Bank of England and IMF on a collision course over house prices

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The economy should survive the impact of a crash in house prices, the Bank of England said in a study published today.

The economy should survive the impact of a crash in house prices, the Bank of England said in a study published today.

While it admitted that soaring levels of debt and house price inflation had loud echoes of the 1980s, when a similar boom ended in a recessionary crash, the Bank said it believed the economy was on a much sturdier footing now. The study came just hours after the International Monetary Fund, the global financial watchdog, warned that the UK could suffer another property crash.

The two reports mark the latest clash between the UK authorities and the IMF over the fate of the housing market, which economists agree will be one of the most pressing economic issues for policymakers in the run-up to a likely general election next spring.

It is the third time in recent years that the IMF has warned of a fall in UK prices and this time it has published just ahead of the meeting of the Group of Eight nations that includes the UK. It might lead to a frosty exchange between Gordon Brown, who is chairman of the IMF's monetary and financial committee as well as Chancellor of the Exchequer, and senior officials at the IMF when he flies into Washington next week.

The Treasury was keen to play down the impact of the IMF report yesterday, saying that households had much stronger balance sheets than they did two decades ago. A spokeswoman said its position had not changed since June when Ed Balls, then the Chancellor's chief economic adviser, said: "There are important reasons to believe that households' overall balance sheets are and will remain consistent with macroeconomic stability."

The Bank's analysis supported Mr Balls' view, saying both unemployment and interest rates were much lower than they were in the 1980s - and were expected to stay so. It also pointed out that significantly fewer new mortgages had a loan to value ratio (LTV) greater than 100 per cent - where the loan is greater than the house price, while even the numbers with 80 or 90 per cent LTVs has fallen "sharply".

The Bank said: "The distribution of debt across new borrowers suggests that if there was a fall in house prices, fewer households than in the 1980s would be likely to face problems borrowing and the number of households experiencing negative equity would be lower."

The paper, published in the Bank's quarterly bulletin and written by two of its economists, also points out that fewer transactions than in the 1980s meant fewer people had bought a home near the peak of the boom.

In addition the authors argue that in recent years households have matched their appetite for debt with a willingness to build up their financial assets, providing a cushion against a fall in house prices. They said: "So unless households face an unexpected large negative shock - for example that unemployment or interest rates rise substantially more than they expect - the risks ... are lower than in the past."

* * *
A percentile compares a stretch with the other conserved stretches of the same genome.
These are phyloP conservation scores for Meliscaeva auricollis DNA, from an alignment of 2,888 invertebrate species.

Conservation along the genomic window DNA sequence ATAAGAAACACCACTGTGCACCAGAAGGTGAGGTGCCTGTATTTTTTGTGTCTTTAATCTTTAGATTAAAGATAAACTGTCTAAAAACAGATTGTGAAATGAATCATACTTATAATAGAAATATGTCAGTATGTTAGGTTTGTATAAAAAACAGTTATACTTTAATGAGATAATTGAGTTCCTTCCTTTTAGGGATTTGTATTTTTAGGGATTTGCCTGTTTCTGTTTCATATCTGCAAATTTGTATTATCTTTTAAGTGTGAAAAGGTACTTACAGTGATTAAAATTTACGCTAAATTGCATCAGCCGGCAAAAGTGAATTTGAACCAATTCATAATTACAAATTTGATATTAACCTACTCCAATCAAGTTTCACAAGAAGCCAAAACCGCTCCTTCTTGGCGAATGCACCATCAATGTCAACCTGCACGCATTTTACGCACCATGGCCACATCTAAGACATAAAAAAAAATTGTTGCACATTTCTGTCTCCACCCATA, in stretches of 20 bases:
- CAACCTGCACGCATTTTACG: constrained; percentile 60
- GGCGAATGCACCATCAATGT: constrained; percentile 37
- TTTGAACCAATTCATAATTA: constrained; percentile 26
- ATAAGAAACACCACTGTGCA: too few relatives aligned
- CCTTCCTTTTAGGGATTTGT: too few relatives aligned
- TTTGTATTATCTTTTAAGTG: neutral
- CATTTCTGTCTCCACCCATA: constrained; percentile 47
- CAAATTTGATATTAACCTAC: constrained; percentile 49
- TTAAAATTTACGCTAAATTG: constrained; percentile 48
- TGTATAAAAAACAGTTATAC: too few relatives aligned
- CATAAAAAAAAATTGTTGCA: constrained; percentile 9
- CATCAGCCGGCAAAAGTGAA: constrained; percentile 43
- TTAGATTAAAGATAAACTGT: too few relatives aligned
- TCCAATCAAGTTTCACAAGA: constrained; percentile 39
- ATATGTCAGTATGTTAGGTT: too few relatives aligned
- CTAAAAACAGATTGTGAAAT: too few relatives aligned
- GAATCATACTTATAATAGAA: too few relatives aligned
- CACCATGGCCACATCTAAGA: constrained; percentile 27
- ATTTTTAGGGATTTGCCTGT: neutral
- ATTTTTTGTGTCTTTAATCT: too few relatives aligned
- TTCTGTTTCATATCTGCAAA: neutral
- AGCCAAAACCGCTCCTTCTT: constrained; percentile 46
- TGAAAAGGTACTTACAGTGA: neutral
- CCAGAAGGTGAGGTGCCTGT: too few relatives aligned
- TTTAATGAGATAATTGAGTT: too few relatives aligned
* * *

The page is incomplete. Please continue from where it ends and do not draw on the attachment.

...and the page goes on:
The key issue is whether there will be a house price crash. The Bank has consistently argued that house price inflation will slow to zero in two years, although it has been forced to push the deadline back as house price inflation has refused to subside.

The IMF has taken a different stance, issuing a gloomy warning over housing markets in the UK and many other countries. It said that houses in Britain were overvalued by as much as 20 per cent and a crash in prices could "not be ruled out" as interest rates continued to rise.

According to its twice-yearly world economic outlook: "For the UK, a drop in house prices cannot be ruled out, reflecting the higher forecasting uncertainty in that country. The evidence suggests that current house prices appear out of line with fundamentals in some countries, including the UK, highlighting the risk of a more pronounced drop in prices." Its analysis showed that prices had nearly doubled since 1997 and the UK had posted the largest average annual increase of any major country between 1971 and 2003.

It analysed the traditional causes for rising house prices - interest rates, income growth, affordability and lending growth - but found they could not explain the increase. David Robinson, the deputy director of the IMF's research department, said: "There's a fairly large chunk that we cannot explain - I think of the order of 15 to 20 per cent. That's the reason why we conclude that there may be overvaluation of house prices in the UK relative to fundamentals."

The National Association of Estate Agents said the IMF had got it "badly wrong". Peter Bolton King, its chief executive, said: "The IMF has not taken into account the fact that there is a desperate shortage of new housing in the UK." He acknowledged that house prices were probably too high but said with average incomes growing by 4.5 per cent it would only take four years for the ratio between house prices and incomes to come back into line with the long run average.

"We believe the IMF is needlessly flying a kite and scaring homeowners," he said. The small print of the IMF report revealed it was based on interest rates hitting 5.5 per cent, a view now supported by a only minority of economists.

One of those, John Butler at HSBC, said he carried out a similar exercise 18 months ago, including a measure of the housing shortage, and found that between 10 and 15 per cent of the house prices growth could not be explained by economic fundamentals. "I would agree with the IMF's conclusions [that property's overvalued] but I think you need a trigger for a crash and I don't know what that would be," he said. "So I think we will get five years of house prices going nowhere."